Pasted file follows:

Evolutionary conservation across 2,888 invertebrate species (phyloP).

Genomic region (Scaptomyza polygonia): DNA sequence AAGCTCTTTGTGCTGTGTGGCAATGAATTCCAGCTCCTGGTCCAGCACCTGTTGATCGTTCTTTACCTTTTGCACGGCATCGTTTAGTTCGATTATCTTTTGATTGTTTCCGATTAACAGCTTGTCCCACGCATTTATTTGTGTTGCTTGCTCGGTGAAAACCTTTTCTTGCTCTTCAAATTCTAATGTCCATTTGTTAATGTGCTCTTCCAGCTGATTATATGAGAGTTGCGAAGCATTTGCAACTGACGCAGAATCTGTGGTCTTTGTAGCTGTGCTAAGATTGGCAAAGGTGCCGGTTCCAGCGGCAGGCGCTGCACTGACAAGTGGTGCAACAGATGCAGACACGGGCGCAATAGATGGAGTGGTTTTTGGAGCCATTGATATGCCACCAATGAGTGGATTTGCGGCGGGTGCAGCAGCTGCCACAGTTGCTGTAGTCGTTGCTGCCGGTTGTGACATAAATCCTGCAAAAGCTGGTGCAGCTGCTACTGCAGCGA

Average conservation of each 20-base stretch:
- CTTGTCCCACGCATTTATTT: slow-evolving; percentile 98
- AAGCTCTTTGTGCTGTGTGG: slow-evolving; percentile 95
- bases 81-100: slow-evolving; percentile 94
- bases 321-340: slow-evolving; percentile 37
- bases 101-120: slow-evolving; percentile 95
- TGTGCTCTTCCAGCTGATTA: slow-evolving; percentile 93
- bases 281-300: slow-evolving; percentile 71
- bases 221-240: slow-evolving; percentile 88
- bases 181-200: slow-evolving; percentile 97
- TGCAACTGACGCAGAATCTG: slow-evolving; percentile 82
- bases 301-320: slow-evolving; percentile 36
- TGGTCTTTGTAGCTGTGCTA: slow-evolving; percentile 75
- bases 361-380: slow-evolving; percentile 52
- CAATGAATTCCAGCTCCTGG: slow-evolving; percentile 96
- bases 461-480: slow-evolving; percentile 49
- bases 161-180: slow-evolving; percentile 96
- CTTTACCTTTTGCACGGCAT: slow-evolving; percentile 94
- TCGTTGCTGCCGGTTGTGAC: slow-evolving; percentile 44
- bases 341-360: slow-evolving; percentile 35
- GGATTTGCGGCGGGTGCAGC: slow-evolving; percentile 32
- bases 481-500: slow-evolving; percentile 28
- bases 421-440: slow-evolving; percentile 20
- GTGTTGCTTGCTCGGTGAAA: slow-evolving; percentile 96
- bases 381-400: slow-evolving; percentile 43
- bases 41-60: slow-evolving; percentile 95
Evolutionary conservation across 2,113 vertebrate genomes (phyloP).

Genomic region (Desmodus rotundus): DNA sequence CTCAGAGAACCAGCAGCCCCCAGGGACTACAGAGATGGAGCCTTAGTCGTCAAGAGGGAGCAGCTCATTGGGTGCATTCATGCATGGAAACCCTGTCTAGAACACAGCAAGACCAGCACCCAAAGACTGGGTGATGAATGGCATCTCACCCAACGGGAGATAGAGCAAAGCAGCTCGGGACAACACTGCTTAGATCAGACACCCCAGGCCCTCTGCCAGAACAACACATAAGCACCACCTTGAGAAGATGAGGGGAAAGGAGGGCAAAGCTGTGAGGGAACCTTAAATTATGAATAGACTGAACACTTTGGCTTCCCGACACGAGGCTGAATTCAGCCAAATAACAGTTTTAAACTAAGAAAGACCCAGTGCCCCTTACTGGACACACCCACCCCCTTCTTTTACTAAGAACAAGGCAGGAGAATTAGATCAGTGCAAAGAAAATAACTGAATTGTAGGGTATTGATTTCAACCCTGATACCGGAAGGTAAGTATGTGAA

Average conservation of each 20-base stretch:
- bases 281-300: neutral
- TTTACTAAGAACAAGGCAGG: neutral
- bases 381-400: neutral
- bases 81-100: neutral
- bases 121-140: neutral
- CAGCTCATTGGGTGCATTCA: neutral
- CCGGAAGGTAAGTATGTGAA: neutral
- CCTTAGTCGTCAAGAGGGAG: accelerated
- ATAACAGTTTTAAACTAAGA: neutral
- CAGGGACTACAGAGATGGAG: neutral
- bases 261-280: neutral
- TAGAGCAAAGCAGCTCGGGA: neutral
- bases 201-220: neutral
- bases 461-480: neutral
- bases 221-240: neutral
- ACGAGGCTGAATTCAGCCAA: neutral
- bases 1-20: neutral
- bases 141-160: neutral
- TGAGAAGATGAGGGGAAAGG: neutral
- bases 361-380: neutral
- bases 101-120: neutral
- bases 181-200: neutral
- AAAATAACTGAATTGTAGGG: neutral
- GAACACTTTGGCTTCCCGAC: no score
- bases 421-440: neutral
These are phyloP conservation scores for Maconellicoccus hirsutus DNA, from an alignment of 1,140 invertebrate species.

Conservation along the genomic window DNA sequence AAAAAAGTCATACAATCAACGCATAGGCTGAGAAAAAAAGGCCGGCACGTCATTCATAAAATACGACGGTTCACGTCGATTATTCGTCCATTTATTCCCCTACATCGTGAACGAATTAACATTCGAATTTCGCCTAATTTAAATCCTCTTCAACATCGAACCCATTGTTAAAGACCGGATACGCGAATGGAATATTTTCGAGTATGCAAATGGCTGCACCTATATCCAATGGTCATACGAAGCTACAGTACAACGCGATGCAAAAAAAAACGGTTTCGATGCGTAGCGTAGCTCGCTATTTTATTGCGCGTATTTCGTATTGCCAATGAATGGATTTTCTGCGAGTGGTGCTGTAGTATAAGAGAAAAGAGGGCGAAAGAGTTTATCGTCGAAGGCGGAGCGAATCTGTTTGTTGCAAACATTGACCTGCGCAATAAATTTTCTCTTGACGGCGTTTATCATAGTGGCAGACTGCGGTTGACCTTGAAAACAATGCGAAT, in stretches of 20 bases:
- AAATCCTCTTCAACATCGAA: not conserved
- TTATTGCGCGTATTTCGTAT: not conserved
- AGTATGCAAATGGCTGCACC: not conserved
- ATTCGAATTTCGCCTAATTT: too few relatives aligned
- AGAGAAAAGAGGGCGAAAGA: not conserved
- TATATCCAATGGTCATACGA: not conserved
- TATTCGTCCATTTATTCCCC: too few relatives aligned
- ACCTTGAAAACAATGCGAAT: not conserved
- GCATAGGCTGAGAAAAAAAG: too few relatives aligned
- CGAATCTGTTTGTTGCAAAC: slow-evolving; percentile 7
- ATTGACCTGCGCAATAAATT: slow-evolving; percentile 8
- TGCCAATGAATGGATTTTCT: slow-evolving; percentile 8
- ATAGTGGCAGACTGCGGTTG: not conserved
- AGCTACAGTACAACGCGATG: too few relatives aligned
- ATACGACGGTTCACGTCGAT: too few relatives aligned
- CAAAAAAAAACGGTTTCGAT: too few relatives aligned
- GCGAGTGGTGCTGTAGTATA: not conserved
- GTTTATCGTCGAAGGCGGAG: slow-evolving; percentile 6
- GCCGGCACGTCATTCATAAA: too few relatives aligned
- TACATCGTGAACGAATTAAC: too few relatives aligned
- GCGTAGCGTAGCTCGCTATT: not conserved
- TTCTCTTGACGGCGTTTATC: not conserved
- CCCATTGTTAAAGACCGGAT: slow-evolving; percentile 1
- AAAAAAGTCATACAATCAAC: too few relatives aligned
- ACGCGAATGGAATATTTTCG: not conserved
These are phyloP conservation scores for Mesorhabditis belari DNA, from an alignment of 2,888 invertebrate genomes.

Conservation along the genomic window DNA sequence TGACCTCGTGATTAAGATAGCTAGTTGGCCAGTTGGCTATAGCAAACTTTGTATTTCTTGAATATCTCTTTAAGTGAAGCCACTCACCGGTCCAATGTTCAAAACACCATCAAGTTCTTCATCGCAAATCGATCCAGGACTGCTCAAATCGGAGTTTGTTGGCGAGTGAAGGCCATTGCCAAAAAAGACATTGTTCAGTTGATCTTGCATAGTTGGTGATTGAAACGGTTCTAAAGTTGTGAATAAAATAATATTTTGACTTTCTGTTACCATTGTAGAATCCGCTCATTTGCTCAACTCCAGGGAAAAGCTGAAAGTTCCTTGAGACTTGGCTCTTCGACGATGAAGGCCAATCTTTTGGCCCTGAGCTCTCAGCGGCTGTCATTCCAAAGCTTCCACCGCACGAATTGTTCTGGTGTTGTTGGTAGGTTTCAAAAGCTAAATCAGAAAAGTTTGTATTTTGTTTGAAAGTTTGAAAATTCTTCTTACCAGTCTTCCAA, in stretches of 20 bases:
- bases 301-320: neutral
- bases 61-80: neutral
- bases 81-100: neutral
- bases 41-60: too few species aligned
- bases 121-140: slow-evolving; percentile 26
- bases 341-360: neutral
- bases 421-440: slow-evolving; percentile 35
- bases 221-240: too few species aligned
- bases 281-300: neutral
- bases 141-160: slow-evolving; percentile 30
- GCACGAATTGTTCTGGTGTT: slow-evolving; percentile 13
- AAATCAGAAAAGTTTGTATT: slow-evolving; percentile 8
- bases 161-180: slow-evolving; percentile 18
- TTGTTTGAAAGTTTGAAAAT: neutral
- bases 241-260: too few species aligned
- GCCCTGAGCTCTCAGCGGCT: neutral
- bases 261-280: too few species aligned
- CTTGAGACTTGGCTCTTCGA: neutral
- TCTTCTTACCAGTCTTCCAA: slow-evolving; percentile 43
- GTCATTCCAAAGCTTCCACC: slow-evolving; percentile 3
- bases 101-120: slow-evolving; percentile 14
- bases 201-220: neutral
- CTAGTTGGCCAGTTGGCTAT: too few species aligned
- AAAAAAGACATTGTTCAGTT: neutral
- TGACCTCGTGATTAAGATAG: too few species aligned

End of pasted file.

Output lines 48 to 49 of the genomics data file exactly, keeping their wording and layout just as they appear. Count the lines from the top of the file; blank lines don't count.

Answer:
- bases 1-20: neutral
- bases 141-160: neutral